President Trump’s 1776 Commission, formed to promote “patriotic education,” on Monday released a final report touted by the White House as offering “a definitive chronicle of the American founding.”
The 45-page report slams “destructive scholarship” that it says misrepresents the history of slavery and racial discrimination.
“States and school districts should reject any curriculum that promotes one-sided partisan opinions, activist propaganda, or factional ideologies that demean America’s heritage, dishonor our heroes, or deny our principles,” the report says.
Trump created the commission last year to counter denunciations of the Founding Fathers during national anti-police brutality protests. The report was released less than 48 hours before Trump leaves office.
The document says, “Deliberately destructive scholarship shatters the civic bonds that unite all Americans. It silences the discourse essential to a free society by breeding division, distrust, and hatred among citizens. And it is the intellectual force behind so much of the violence in our cities, suppression of free speech in our universities, and defamation of our treasured national statues and symbols.”
Trump established the commission in part in response to a national movement to remove or deface the statues of slaveholders or colonial figures. Trump critics, however, vowed to resist his push to put a rosier spin on US history.
The new report slams the current education of students, saying, “Colleges peddle resentment and contempt for American principles and history alike, in the process and historical truth, shames Americans by highlighting only the sins of their ancestors, and teaches claims of systemic racism that can only be eliminated by more discrimination, is an ideology intended to manipulate opinions more than educate minds,” the report says.
The report says that the US is exceptionable because, “No one is above the law” — a cliche recently applied by President-elect Joe Biden to Trump after his supporters stormed the Capitol and disrupted certification of the election.
“Patriotic education must have at its center a respect for the rule of law, including the Declaration and the Constitution, so that we have what John Adams called ‘a government of laws, and not of men,’” the report says.
The report argues against presenting slavery as an indelible sin of the Founding Fathers.
“The most common charge levelled against the founders, and hence against our country itself, is that they were hypocrites who didn’t believe in their stated principles, and therefore the country they built rests on a lie. This charge is untrue, and has done enormous damage, especially in recent years, with a devastating effect on our civic unity and social fabric,” the report says, adding: “Many Americans labor under the illusion that slavery was somehow a uniquely American evil.”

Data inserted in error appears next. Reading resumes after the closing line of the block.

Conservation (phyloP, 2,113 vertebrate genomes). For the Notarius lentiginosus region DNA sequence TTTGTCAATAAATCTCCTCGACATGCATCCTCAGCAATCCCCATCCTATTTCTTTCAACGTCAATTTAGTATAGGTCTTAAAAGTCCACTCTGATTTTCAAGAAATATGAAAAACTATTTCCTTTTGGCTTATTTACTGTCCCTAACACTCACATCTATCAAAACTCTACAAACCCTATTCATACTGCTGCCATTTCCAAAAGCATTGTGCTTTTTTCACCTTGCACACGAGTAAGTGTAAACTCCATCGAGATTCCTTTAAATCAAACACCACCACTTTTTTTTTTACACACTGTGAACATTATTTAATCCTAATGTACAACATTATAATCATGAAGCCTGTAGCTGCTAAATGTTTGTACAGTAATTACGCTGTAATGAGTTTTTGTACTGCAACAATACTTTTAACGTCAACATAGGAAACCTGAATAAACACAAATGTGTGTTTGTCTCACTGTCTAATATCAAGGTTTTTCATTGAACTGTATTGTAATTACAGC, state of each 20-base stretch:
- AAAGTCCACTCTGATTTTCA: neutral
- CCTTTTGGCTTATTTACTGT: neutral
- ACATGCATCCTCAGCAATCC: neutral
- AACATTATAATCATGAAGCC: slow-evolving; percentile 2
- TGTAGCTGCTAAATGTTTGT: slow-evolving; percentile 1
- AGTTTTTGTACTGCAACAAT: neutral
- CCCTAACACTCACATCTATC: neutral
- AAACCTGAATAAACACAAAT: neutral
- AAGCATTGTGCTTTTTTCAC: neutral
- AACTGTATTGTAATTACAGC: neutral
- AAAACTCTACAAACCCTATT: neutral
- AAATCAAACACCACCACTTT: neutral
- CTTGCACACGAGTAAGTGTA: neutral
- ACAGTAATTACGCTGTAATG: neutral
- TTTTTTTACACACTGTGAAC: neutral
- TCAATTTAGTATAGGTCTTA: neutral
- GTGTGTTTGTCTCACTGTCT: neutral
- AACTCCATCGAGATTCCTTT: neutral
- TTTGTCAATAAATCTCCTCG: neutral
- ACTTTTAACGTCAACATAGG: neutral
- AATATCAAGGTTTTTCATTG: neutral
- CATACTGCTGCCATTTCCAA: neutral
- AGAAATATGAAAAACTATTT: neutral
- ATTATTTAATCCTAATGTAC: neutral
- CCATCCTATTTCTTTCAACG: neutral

The report argues that in fact, “The foundation of our Republic planted the seeds of the
death of slavery in America.”
“It is important to remember that, as a question of practical politics, no durable union could have been formed without a compromise among the states on the issue of slavery. Is it reasonable to believe that slavery could have been abolished sooner had the slave states not been in a union with the free? Perhaps. But what is momentous is that a people that included slaveholders founded their nation on the proposition that ‘all men are created equal.; So why did they say that without immediately abolishing slavery? To establish the principle of consent as the ground of all political legitimacy and to check against any possible future drift toward or return to despotism, for sure. But also, in Lincoln’s words, ‘to declare the right, so that the enforcement of it might follow as fast as circumstances should permit,’” the report says.
The commission was chaired by Hillsdale College President Larry Arnn. Retired Vanderbilt University political science professor Carol Swain was co-chair of the initiative and the commission’s executive director was Hillsdale College government professor Matthew Spalding.
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